Alabama at Tennessee: Not to be overly technical or anything, but isn’t this the fourth Saturday in October? I guess that whole "third Saturday in October" thing is just an historical numerical designation with no latter-day significance. You know, like the fourth position in ballet or the Tenth Amendment. It goes without saying that ‘Bama is by far the better team, but, then again, the Gators were better than the Rebels, too, right? The Crimson Tide struggled with Kentucky and Ole Miss, the Volunteers have revenge on their minds after last year’s 41-17 thumping, and Phillip Fulmer’s job is on the line. The game is in Knoxville, where the Big Orange have been 5-1 against the Red Elephants since 1996. Last week, Tennessee ran it up the middle effectively and, this week, Alabama will be playing without Terrence Cody. No one is getting through the S.E.C. unscathed this year and, this Saturday, the Vols seem to hold all the cards. I’m taking Tennessee to register the upset.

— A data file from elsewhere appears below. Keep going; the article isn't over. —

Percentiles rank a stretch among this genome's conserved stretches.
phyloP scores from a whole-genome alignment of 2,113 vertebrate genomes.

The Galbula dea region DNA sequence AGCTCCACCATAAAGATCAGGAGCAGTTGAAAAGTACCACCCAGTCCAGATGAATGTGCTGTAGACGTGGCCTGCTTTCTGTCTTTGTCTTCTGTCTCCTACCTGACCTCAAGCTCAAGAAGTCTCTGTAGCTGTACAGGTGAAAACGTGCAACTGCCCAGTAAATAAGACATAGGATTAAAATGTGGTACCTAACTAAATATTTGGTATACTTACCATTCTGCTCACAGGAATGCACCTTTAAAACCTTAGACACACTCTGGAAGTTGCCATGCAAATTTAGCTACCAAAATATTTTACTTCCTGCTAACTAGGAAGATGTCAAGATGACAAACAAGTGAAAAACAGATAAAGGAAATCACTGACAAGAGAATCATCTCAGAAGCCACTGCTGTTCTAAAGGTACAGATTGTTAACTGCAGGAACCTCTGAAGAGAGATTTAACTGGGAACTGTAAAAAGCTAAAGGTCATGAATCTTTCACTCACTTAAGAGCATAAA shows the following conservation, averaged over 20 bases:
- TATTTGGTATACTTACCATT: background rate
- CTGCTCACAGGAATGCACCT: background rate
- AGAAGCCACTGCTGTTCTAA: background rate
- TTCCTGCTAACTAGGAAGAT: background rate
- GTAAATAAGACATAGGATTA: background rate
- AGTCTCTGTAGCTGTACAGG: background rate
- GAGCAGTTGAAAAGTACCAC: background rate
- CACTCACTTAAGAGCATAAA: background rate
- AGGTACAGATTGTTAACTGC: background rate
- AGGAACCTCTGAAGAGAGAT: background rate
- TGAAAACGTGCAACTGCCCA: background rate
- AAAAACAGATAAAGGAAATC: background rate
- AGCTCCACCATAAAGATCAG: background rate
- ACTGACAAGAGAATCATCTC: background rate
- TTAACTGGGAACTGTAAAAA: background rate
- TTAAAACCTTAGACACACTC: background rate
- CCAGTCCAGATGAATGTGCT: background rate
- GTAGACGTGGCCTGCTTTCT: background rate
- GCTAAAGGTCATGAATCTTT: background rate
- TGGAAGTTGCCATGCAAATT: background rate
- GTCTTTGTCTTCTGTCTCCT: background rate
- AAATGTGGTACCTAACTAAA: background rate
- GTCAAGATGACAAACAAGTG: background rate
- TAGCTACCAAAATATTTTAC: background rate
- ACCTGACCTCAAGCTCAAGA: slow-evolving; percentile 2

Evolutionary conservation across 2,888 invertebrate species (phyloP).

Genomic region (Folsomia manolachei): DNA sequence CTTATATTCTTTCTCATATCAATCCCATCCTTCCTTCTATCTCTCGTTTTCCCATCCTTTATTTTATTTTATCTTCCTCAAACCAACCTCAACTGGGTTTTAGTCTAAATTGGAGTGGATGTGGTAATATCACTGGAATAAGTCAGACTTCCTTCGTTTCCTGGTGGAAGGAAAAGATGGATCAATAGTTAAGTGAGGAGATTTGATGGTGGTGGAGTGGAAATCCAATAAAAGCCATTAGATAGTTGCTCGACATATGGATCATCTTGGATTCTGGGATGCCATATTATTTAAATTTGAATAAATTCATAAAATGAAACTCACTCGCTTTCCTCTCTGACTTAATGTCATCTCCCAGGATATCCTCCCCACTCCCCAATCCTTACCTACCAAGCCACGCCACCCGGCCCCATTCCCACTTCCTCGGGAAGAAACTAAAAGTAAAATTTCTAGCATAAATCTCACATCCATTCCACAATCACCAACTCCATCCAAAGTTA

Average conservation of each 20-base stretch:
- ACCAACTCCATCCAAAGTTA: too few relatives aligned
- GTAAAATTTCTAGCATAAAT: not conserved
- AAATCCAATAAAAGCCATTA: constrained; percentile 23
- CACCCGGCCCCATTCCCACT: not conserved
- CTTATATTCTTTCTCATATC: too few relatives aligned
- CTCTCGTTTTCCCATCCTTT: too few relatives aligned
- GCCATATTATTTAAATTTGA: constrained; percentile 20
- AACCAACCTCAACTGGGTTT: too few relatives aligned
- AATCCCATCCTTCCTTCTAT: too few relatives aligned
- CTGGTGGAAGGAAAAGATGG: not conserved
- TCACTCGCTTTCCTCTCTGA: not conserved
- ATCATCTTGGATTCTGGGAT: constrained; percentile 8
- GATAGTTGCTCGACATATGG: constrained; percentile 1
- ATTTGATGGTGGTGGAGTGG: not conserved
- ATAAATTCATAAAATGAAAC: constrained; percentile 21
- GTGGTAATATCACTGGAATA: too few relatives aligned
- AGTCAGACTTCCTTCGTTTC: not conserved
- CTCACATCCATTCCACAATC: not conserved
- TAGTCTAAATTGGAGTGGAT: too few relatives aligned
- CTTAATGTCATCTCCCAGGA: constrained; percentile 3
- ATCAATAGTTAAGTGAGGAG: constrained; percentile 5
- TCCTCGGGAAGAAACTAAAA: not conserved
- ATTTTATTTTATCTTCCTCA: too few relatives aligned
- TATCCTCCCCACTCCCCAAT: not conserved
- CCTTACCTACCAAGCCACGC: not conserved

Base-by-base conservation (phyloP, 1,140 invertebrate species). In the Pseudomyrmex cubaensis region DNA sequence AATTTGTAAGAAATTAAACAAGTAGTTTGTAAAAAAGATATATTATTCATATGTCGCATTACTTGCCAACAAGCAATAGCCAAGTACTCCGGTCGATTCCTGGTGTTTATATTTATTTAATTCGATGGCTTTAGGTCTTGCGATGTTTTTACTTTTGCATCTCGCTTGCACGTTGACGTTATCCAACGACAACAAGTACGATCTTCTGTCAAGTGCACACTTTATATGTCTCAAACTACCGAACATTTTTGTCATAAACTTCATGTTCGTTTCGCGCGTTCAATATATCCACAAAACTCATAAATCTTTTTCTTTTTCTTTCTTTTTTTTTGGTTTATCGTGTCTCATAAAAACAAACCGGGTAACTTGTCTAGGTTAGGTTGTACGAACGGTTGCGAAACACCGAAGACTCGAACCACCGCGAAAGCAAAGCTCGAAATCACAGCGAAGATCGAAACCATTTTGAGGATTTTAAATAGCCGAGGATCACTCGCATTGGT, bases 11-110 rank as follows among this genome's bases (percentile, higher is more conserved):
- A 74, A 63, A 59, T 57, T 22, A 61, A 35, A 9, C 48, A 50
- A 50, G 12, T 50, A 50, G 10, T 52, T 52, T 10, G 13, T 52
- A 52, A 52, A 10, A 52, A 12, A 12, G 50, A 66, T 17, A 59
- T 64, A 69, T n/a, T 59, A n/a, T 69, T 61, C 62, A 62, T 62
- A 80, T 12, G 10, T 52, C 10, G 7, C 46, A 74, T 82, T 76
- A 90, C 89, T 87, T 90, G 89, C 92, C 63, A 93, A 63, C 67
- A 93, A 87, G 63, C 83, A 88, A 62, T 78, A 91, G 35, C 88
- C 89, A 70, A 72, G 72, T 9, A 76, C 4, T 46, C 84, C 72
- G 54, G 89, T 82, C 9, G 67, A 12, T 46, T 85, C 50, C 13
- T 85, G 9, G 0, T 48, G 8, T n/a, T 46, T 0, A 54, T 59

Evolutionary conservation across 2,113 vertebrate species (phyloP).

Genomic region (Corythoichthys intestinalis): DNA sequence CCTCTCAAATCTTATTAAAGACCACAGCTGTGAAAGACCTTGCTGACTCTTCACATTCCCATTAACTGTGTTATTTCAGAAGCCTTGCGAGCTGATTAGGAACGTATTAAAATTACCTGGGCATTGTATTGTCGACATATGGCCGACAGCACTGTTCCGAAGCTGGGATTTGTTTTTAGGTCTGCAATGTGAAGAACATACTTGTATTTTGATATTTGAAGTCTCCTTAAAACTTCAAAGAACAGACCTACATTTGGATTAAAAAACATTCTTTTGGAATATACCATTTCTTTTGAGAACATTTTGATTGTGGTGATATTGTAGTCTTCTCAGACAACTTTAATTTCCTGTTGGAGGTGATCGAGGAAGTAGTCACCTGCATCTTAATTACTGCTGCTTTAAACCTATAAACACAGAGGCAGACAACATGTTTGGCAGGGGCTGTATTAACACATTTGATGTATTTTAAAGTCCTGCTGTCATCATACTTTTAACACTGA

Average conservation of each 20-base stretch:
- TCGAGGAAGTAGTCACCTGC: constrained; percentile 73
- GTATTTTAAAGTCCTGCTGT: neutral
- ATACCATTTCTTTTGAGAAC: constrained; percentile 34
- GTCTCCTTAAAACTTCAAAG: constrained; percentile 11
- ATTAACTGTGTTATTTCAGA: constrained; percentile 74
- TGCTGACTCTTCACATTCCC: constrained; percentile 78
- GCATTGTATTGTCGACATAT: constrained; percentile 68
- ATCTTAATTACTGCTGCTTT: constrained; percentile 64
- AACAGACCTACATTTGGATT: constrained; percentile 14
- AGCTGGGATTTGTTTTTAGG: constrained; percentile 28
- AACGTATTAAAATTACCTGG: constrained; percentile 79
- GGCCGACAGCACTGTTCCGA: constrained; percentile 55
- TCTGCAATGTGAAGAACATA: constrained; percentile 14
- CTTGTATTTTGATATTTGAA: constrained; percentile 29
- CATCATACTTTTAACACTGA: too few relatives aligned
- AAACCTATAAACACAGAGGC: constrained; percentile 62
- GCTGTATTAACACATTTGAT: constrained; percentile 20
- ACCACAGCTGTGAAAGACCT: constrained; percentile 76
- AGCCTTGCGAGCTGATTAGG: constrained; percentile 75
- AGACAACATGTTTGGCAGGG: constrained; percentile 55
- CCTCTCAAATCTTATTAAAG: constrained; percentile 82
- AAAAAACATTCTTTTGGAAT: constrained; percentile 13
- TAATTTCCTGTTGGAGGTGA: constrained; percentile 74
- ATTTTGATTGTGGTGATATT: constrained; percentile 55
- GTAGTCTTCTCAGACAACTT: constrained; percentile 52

Nothing personal, Coach.

Auburn at West Virginia (Thursday, October 23): Right and wrong are not relative, but there are varying degrees of incorrectness. There’s the minor wrong of transposing the last two digits when you dial a phone number and there’s the major wrong of the labor theory of surplus value. There’s the minuscule mistake of typing "your" when you mean "you’re" and there’s the colossal misapprehension of Albert Camus’s The Myth of Sisyphus. It is into the latter category reserved for the enormously erroneous that my preseason prediction regarding this game falls: